Margaret Olley Art Centre receives national recognition

Tweed facility wins prestigious MAGNA Award

The Tweed Regional Gallery & Margaret Olley Art Centre tonight won a prestigious national award from the peak Australian body for museums and galleries.


Photo caption:  An interior view of the Margaret Olley Art Centre at the Tweed Regional Gallery in Murwillumbah.

The Gallery was presented with a Museums & Galleries National Award (MAGNA) in the Permanent Exhibition or Gallery Fitout category at an awards ceremony at Sydney’s Town Hall.  Other finalists in this category included the Australian War Memorial, Royal Australian Mint, Shrine of Remembrance, the Australian Botanic Garden, Western Australian Museum and the Aviation Heritage Museum.

The award was accepted by Tweed Regional Gallery Director, Susi Muddiman OAM and Tweed Shire Council General Manager, Troy Green.  “The project was a culmination of great teamwork and the community working together and we certainly couldn’t have done without the commitment of Council and the resources of our support organisations – the Tweed Regional Gallery Foundation and the Friends of the Gallery – and the work of the dedicated staff team,” Ms Muddiman said.


Photo caption: Chair of the board of Museums and Galleries NSW, Jennifer Barrett, MOAC’s first curator, Sally Watterson, Tweed Regional Gallery Director, Susi Muddiman and CEO Museums & Galleries NSW, Michael Rolfe.

“The initial gift from the Margaret Olley Art Trust was the catalyst of a period of commitment which saw the Gallery rise to new levels.  “The Gallery is part of a commitment from Tweed Shire Council to cultural facilities in the Tweed, which also includes the stunning new Tweed Regional Museum in Murwillumbah.”

Mayor of Tweed, Councillor Gary Bagnall, said all the Tweed could be proud of this great achievement.  “Last week I called Tweed the regional capital.  Today we have become a national leader.  Congratulations to all those who have throughout the years contributed to making our gallery a winner,” Councillor Bagnall said.

Council’s General Manager, Troy Green, said: “It was a very humbling experience to accept the award on behalf of the Tweed community, especially given the high calibre of the other finalists”.

“The award is testimony to the world class gallery that we have in the Tweed – something that every resident in the Tweed should be extremely proud of and have on their to-do list when friends and family are visiting them in the Tweed,” he said.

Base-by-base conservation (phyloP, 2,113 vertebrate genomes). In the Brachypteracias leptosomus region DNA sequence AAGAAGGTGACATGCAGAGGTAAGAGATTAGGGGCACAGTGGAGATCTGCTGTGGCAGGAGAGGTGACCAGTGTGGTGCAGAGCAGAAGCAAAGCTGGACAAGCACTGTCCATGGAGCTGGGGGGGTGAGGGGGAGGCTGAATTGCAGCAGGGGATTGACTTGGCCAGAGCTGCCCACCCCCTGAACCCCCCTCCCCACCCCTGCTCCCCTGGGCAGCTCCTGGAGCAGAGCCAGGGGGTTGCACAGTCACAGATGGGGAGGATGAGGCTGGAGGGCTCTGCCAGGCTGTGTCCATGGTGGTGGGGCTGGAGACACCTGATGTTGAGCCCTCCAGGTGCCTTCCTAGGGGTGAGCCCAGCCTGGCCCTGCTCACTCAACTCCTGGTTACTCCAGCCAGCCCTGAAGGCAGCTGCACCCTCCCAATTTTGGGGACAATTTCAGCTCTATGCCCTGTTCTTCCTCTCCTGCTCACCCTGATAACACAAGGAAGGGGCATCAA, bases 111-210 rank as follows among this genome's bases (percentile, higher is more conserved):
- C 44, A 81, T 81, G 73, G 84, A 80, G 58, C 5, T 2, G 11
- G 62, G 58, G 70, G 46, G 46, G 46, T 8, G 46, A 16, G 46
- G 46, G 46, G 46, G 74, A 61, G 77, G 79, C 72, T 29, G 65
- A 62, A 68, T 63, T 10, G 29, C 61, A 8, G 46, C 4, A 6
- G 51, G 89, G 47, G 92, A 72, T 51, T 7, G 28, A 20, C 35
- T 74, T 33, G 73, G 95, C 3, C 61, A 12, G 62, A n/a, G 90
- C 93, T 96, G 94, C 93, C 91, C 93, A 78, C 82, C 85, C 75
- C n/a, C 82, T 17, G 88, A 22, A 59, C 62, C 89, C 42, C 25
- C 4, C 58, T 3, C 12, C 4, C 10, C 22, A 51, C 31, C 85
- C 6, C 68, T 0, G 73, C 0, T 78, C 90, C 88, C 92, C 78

The $4.5 million Margaret Olley Art Centre (MOAC) at the Tweed Regional Gallery celebrates the career, life and legacy of Margaret Olley AO (1923-2011), arguably Australia’s most celebrated painter of still life and interiors.  The purpose-built extension to the Gallery, honours the wish of the late artist that her artist’s studio elements of her Paddington home in Sydney and her collections be re-created at Tweed Regional Gallery.

The MAGNAs recognise excellent work nationally in the categories of exhibition, public programs and sustainability projects. The awards are open to all Australian cultural collecting institutions who are members of Museums Australia.  The panel of judges was selected from staff at the National Museum of Australia and the National Gallery of Australia and a member of the museum-going public.

Press release and photos courtesy of TSC Media Unit Friday 22/5/2015.


Shorebird protection campaign will target fox activity

A new campaign by Council and North Coast Local Land Services (NCLLS) will target foxes and work with local schools to protect shorebirds along the Tweed Coast.

Council and NCLLS will undertake fox control on Crown Land and Council-owned land along the coast between Kingscliff and Wooyung.  “Tweed Shire is home to a number of birds of high conservation value that nest on the ground, such as the Little Tern, the Beach Stone-curlew and the Pied Oystercatcher,” Council’s Pest Management Program Leader, Pam Gray, said.

"Shorebirds of the Tweed" signage at Chinderah Bay


Photo: “Shorebirds of the Tweed” signage at Chinderah Bay, by J. Palmer

“Introduced predators such as European foxes pose a significant threat to the successful breeding of shorebirds, because they feed on their eggs and chicks.”  Trained dogs will be used to locate fox dens in the targeted coastal areas and the dens will be fumigated to humanely euthanase the foxes.

The project to protect Tweed Coast shorebirds builds upon existing projects by Council, the NSW Environmental Trust and Birdlife Northern Rivers. Ms Gray said the fox control measures would be accompanied by a new education and awareness campaign about shorebird protection, focusing on schools in the area.

“We will provide education programs at two public schools on the Tweed Coast, to teach children about the shorebirds that call the Tweed home,” she said.

“The program will also raise awareness about the importance of protecting these shorebirds from the threats of predators and the potential impacts of people.  “School programs to educate young people are often one of the most effective way to spread the word about issues of animal conservation.”

For more information about the program, visit
or contact Pam Gray on (02) 6670 2400.

Originally published in Tweed Link Issue 906, 5 May 2015.